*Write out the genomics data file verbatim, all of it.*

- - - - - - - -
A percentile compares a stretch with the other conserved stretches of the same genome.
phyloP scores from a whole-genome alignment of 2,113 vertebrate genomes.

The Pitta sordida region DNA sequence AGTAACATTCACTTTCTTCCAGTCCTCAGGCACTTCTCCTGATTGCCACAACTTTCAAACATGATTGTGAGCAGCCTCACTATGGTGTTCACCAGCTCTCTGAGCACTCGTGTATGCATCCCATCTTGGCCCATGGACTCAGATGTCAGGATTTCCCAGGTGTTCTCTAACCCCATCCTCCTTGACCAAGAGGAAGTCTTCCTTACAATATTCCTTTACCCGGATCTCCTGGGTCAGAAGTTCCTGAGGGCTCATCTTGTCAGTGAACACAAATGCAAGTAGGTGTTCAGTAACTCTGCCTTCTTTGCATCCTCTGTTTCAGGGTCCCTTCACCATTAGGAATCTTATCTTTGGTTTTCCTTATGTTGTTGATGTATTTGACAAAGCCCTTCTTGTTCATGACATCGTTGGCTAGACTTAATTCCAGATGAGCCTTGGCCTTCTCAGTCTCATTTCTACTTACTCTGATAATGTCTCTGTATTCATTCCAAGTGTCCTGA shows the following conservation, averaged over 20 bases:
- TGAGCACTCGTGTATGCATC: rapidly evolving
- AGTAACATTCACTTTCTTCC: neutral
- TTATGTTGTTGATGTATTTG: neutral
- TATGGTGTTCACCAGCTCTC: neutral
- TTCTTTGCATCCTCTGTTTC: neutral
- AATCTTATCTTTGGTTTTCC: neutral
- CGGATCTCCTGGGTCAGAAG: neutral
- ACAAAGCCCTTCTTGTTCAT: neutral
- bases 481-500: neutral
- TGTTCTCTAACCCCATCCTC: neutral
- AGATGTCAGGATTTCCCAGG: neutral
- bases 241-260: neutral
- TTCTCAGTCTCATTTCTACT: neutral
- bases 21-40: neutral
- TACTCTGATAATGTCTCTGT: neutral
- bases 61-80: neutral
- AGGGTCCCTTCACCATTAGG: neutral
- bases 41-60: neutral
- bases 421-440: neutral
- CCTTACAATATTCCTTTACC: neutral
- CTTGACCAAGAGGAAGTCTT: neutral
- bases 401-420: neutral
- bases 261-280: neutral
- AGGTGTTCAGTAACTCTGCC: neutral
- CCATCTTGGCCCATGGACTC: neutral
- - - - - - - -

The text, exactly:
A percentile compares a stretch with the other conserved stretches of the same genome.
phyloP scores from a whole-genome alignment of 2,113 vertebrate genomes.

The Pitta sordida region DNA sequence AGTAACATTCACTTTCTTCCAGTCCTCAGGCACTTCTCCTGATTGCCACAACTTTCAAACATGATTGTGAGCAGCCTCACTATGGTGTTCACCAGCTCTCTGAGCACTCGTGTATGCATCCCATCTTGGCCCATGGACTCAGATGTCAGGATTTCCCAGGTGTTCTCTAACCCCATCCTCCTTGACCAAGAGGAAGTCTTCCTTACAATATTCCTTTACCCGGATCTCCTGGGTCAGAAGTTCCTGAGGGCTCATCTTGTCAGTGAACACAAATGCAAGTAGGTGTTCAGTAACTCTGCCTTCTTTGCATCCTCTGTTTCAGGGTCCCTTCACCATTAGGAATCTTATCTTTGGTTTTCCTTATGTTGTTGATGTATTTGACAAAGCCCTTCTTGTTCATGACATCGTTGGCTAGACTTAATTCCAGATGAGCCTTGGCCTTCTCAGTCTCATTTCTACTTACTCTGATAATGTCTCTGTATTCATTCCAAGTGTCCTGA shows the following conservation, averaged over 20 bases:
- TGAGCACTCGTGTATGCATC: rapidly evolving
- AGTAACATTCACTTTCTTCC: neutral
- TTATGTTGTTGATGTATTTG: neutral
- TATGGTGTTCACCAGCTCTC: neutral
- TTCTTTGCATCCTCTGTTTC: neutral
- AATCTTATCTTTGGTTTTCC: neutral
- CGGATCTCCTGGGTCAGAAG: neutral
- ACAAAGCCCTTCTTGTTCAT: neutral
- bases 481-500: neutral
- TGTTCTCTAACCCCATCCTC: neutral
- AGATGTCAGGATTTCCCAGG: neutral
- bases 241-260: neutral
- TTCTCAGTCTCATTTCTACT: neutral
- bases 21-40: neutral
- TACTCTGATAATGTCTCTGT: neutral
- bases 61-80: neutral
- AGGGTCCCTTCACCATTAGG: neutral
- bases 41-60: neutral
- bases 421-440: neutral
- CCTTACAATATTCCTTTACC: neutral
- CTTGACCAAGAGGAAGTCTT: neutral
- bases 401-420: neutral
- bases 261-280: neutral
- AGGTGTTCAGTAACTCTGCC: neutral
- CCATCTTGGCCCATGGACTC: neutral